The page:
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Politics

Presidential candidates are all for change and development, but what are the conditions?

Translated Saturday 22 April 2017, by Abbie Williams

The five main presidential candidates in the upcoming election want to double public aid from France to poorer countries. However, their policies differ and certain candidates want to impose conditions.

A rather unfamiliar consensus was reached on the 6th April - as the five representatives of the main candidates for the 2017 presidential election showed a great sense of unanimity, when brought together at the Sciences Po in Paris to discuss the challenges and priorities of France in the field of development cooperation. Senator Jean Bizet, Benoît Hamon’s spokesperson Yannick Jadot, Le Pen advisor Bertrand Dutheil de la Rochère, senior official Bernard Féraud (La France Insoumise)and Jean-Michel Severino representative for Macron (En Marche!) all praised the benefits of official development assistance (ODA) and criticised its low standards. “This is without doubt the first time in an election that the question of development appears in all of the candidates’ political campaigns,” noted Tancred Voituriez of Iddri, an independent research institute co-organizer of the public meeting. The migratory crisis that Europe has been experiencing in recent years is certainly not unrelated to this realisation.

Development aid: a fundamental policy

"Development aid is not a gadget, it is a fundamental policy that contributes to making the world more fair," explains Jean-Michel Severino (En marche!), formally director general of the French Development Agency (AFD) from 2001 to 2010. "By 2050, Africa will have 450 million more people in the labour market. This is a major and unprecedented challenge,” added Severino. "We have a debt to the countries we have pillaged for four centuries. ODA is a form of rebalancing," says Yannick Jadot. “It is important that we target agriculture and vocational training so that people can work from home. This is why we want France to finally commit to spending 0.7% of its GDP on ODA,” explains Bertrand Dutheil of La Rochère.

"It is finally necessary to observe the commitment of 0.7% and to concentrate 50% of this aid to the least developed countries (LDCs, 48 States) compared to the 25% currently. Also this aid should not be dependent on the condition of a country halting the flow of migration,” responded Bernard Féraud (France Insoumise). “And the share of donations must be higher than that of loans," concludes Jean-Luc Mélenchon’s representative. Today, more than 90% of France’s ODA is made up of loans to solvent countries.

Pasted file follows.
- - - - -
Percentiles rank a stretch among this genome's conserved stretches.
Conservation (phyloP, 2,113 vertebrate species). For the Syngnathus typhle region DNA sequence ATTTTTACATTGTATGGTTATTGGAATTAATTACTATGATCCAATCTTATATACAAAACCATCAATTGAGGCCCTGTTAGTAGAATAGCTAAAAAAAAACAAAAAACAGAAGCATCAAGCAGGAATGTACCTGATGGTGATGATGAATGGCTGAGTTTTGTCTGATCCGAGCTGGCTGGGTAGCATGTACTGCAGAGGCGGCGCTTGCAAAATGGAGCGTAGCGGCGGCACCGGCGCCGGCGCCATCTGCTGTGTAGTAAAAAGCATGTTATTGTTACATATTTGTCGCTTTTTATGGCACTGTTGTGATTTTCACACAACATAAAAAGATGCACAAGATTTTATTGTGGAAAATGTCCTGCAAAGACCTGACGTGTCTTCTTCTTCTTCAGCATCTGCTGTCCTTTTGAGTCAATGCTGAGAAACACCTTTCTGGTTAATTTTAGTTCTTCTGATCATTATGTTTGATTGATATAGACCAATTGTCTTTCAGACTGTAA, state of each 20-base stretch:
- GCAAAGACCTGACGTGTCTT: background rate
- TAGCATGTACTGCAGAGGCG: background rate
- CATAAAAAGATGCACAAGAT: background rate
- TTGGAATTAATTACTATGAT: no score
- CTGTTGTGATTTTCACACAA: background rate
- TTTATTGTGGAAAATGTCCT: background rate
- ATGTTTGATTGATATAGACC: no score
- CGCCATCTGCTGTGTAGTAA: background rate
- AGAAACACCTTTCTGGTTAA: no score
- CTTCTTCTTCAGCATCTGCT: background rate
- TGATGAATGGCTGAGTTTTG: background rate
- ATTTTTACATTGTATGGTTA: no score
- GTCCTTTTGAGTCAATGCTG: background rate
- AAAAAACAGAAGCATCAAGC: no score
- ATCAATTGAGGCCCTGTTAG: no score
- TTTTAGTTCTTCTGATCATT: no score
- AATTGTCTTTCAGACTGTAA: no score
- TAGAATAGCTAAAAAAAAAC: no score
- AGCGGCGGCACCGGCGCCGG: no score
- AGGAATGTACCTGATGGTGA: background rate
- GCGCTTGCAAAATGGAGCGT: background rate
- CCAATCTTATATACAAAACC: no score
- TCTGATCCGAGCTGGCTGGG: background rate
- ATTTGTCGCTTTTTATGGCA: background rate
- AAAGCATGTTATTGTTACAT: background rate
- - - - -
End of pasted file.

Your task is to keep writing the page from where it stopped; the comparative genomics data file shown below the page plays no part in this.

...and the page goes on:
The share of development aid in GDP was 0.37% in 2015

In a report issued in October 2016, the Economic, Social and Environmental Council of France advocated reaching 0.7% by 2022, considering that the ratio was 0.37% in 2015. But what is the position of the candidates? Jean-Michel Severino speaks of a “flexibility in space and time", thus seven to eight years. But in his campaign, Emmanuel Macron suggests "a gradual increase trajectory between 2017 and 2030, conditional on our economic performance." It remains vague on the possible conditions linked to the aid from France. "I bet you all a bottle of champagne that the level of the ODA in France will not have increased by 2022. This equates to € 25 billion over five years. No president will do it", admits the former head of the AFD. “Francis Fillon did neither confirm nor deny date predictions when it came to this moment of honesty,” explained Jean Bizet. The senator LR advocates greater use of business to compensate for the lack of public funding. Marine Le Pen and Benoît Hamon decided to put off this goal to the end of their five-year term in 2022. "We believe that the French will be in favour because we will target Francophone countries and demand that they buy aid produced by French companies," states the elected FN. “This financial target is not impossible to achieve,” said Yannick Jadot, who believes in new forms of financing such as a tax on financial transactions. As for Bernard Féraud of FI, he maintains that the 0.7% will be reached in 2020.


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